Within a couple of weeks of keeping track, I could see 50 WIP items, all things I've started and not finished. Since then, I've spent a few months finishing projects and resisting the urge to start new ones. Now I have 73 because of all the additional WIP I've noticed along the way. (I peaked at 80). These tasks are all different sizes, by the way. Anything from borrowing a DVD to installing an attic floor and joists qualifies. I will often break up a task into sub-tasks, but only if each task has value on its own. For example, I am working on a tool chest, but each internal rack and tray, and the lid, etc. , ate tracked separately. I used my tool chest for months before I had even bought the wood for the lid frame, but it was still useful in that form. Building the lidless box was good for WIP too. I didn't have extra wood in my way while I used those folks to finish other projects. However, getting a single tray or box 50% done cannot be a separate task,  because getting to that point on its own doesn't accomplish anything.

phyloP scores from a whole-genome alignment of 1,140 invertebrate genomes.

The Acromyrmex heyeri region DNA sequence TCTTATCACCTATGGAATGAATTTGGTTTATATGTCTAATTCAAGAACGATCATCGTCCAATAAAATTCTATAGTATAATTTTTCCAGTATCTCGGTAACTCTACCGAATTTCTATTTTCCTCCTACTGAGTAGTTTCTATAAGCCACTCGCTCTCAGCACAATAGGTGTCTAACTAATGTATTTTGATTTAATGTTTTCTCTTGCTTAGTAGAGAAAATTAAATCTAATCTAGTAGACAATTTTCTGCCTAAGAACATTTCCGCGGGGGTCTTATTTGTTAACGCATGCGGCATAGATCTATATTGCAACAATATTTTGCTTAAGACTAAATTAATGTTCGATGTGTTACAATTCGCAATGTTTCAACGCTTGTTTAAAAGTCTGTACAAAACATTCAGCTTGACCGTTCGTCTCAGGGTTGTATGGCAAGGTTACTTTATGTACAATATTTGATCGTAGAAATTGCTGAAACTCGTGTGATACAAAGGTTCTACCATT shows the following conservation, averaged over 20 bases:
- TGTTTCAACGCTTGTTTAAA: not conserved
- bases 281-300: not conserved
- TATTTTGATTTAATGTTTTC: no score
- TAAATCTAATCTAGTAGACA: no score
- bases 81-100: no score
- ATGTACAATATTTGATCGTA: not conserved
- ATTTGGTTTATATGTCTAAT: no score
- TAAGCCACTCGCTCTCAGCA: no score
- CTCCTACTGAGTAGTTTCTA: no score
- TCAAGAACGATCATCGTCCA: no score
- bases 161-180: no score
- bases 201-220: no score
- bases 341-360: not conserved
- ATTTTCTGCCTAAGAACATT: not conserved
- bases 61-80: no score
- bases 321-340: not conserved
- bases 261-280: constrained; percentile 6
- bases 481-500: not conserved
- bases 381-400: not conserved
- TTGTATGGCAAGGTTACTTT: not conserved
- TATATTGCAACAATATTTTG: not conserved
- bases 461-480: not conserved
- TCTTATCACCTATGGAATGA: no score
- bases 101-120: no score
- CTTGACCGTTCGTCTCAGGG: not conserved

So, now I am trying to finish more things than I start (for a while). 73 is too many things to have hanging over my head. Anyway, this should explain the blog inactivity. Writing is another thing to do. My WIP numbers are actually starting to go down now, but I am not done by any stretch.

My immediate goal is to get that number under 10. After that I might worry about trying to post individually about every interesting woodworking project or idea I encounter. In the mean time, I'll post when time allows, and try to summarize a lot.'